Editor’s Note: This piece has been updated to clarify SFU’s actions in reducing the carbon footprint of its portfolio.
By: Nicole Magas, Opinions Editor
For the second winter in a row, I am staring out of my window in Burnaby at more than a foot of snow, unable to get to school. It’s -4 degrees outside — warm compared to the last couple of days — and the snow is predicted to start again. For our relatively mild climate on the west coast, seeing this much snow back-to-back for two winter seasons is unusual, to say the least.
It’s hard to deny that weather patterns are changing, following our growing climate crisis. It’s likewise getting harder to deny that serious organizational and institutional changes need to be implemented with rapid urgency in order to prevent the crisis from getting any worse.
The topic of university divestment from fossil fuels is blowing up on campuses across Canada in these early days of 2020. The CBC reports that at the end of last year, tenured professor Gregory Mikkelson, formerly of McGill University, tendered his resignation following the university Board’s third decision against full fossil fuel divestment. January 10 saw the end of a near five-day student hunger strike at UBC, after the administration issued a promise to commit to a plan for full divestment. Meanwhile, at SFU, full divestment from fossil fuels appears to be off the table — for now — though the Board of Governors “passed a motion to increase the University’s commitment to reduce the carbon footprint of the public equity portion of the investment portfolio to 45% below the baseline measurement, by 2025.”
Fossil fuel divestment represents one of a growing number of ways in which grassroots campaigns of ordinary people are demanding structural change to address the climate crisis. By making investment in fossil fuel or carbon emission-heavy financial portfolios socially unacceptable, the idea is to starve offending companies and industries of investment capital. However, as McGill University notes in their decision not to divest, this may also leave large institutions scrambling for “clean” portfolios that also yield profitable returns.
In context, it’s important to remember that the climate crisis arose from and affects complex networks of historical, social, and environmental factors. As such, it is inseparable from our economic activities and social institutions. In order to address the crisis in any meaningful way, we need to be willing and able to not only critically assess all the deeply imbedded moving parts of the issue, but to also begin to dismantle the systems that perpetuate the crisis and hinder its solutions. This includes a willingness to examine the machinations of our current economic system to honestly assess whether the benefits of increasing capital accumulation are worth the cost of a potentially inhospitable planet in the not so distant future.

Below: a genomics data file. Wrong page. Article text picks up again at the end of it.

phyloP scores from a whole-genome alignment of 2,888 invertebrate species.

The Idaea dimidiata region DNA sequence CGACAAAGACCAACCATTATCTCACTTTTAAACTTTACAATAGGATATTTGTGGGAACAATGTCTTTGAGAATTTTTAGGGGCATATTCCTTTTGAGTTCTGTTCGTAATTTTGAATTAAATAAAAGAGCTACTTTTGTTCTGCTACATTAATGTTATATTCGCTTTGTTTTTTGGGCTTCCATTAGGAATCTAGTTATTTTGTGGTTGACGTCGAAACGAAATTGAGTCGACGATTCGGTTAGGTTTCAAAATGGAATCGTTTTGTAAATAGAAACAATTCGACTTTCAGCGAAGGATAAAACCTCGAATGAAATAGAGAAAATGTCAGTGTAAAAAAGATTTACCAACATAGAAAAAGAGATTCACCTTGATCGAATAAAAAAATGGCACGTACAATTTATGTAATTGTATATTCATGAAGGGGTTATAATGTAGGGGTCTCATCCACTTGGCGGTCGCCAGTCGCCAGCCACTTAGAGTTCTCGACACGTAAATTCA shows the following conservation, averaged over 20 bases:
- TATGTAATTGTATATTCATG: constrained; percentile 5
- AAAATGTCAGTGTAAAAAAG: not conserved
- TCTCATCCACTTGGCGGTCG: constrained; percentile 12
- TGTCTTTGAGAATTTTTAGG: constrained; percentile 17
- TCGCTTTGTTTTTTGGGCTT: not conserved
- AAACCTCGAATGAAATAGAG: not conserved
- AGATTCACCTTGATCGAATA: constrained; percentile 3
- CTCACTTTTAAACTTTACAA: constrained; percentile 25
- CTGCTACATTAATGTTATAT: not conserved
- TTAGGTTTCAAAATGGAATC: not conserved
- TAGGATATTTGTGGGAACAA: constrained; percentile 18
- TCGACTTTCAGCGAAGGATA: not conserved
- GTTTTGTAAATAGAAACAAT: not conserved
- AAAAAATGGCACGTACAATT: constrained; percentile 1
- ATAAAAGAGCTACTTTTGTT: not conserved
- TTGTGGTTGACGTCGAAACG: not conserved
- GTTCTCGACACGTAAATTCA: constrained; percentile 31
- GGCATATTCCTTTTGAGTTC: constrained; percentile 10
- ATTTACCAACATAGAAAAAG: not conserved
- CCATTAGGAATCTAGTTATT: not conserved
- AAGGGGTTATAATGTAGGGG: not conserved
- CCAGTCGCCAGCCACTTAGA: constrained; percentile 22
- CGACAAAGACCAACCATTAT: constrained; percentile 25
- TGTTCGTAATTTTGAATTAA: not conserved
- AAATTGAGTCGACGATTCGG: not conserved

Yes, university divestment from fossil fuels may come at a financial cost to institutions. But this is only the case if we continue to collectively agree to the immutable supremacy of capitalism over all aspects of our lives. Could we not envision a future in which we are both freed from fossil fuel dependency and have a retooled economic system that isn’t predicated on the harmful exploitation of human and non-human resources in order function?
In our capacity as social animals, human beings are capable of some truly marvelous feats of imagination, organization, and advancement. Our social and economic institutions didn’t spring from a beautiful accident of chemistry and physics, as did our planet. We have the power to course correct through actions like divestment activism, and we have the power to dream up new ways of existing without reliance on fossil fuels and the financial institutions that support them. What we can’t do is continue to pretend that capital is more important than the world we live on.
We can be volunteers or we can be victims. We can either choose how to recreate our world free of fossil fuels, or we can have the choice made for us.